Christine Mangan’s debut novel, Tangerine, takes us into the twisting and menacing streets and alleyways of 1950s Tangier, Morocco. Beginning as a college student in Vermont, Lucy Mason takes her obsessive love for her wealthy, insecure college roommate, Alice, to this ancient, mysterious city on the brink of revolution. Alice had begun to distance herself from Lucy when the death of her fiancé, Tom, in an unexplained car accident damaged Alice’s already fragile psyche and eventually sent her to the security of marriage to another man. Her healing and newfound self-confidence suffer another blow, however, when her husband’s work takes them to dangerous, frightening Tangier.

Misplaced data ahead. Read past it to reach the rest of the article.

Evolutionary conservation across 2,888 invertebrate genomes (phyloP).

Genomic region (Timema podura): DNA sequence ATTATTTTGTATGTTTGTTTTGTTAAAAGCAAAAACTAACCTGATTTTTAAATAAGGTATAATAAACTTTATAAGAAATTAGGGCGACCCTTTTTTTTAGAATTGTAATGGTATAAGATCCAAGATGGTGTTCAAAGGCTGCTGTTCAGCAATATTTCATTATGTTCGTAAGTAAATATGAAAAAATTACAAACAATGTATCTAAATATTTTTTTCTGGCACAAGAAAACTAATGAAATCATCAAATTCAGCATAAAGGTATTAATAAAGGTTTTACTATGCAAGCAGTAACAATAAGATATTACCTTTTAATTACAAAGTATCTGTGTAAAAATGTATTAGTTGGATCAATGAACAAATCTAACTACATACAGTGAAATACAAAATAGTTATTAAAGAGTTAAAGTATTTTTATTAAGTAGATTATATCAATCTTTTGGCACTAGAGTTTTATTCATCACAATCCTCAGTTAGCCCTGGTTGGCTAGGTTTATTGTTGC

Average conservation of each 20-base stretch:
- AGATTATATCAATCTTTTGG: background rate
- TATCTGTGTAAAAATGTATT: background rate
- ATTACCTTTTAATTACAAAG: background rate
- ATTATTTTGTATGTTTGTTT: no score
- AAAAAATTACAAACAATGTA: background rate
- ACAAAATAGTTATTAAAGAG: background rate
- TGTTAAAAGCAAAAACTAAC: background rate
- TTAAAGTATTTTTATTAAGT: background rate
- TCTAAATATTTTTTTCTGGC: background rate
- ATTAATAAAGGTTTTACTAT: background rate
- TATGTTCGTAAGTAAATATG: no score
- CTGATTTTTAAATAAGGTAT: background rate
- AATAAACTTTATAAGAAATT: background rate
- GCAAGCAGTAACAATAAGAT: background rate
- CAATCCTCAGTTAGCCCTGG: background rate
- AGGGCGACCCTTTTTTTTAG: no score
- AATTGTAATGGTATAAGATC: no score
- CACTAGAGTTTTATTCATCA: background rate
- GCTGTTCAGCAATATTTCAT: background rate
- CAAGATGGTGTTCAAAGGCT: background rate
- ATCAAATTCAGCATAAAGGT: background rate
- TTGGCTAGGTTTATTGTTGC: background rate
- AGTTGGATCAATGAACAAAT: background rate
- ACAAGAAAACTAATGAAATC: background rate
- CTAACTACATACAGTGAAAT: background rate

The story unfolds in alternating chapters by first Alice, then Lucy. The reader gains snippets of insight into each character’s life and past. But which one is telling the truth? Which one has a true grasp on reality, and which one lives in her own false and tortured version? Perhaps neither.
The novel comes alive in Tangier as Lucy finds the menacing, near lawless atmosphere of Tangerine life to her liking and uses it in her quest to regain Alice. Alice’s anxious, wounded mind is no match for Lucy’s gaslighting and machinations. The novel’s film noir atmosphere and sinister surroundings and characters add up to a superb story of twisted love, deception, suspense and murder. Promised extensive publicity and optioned by George Clooney’s film company, this should be a blockbuster. A must read.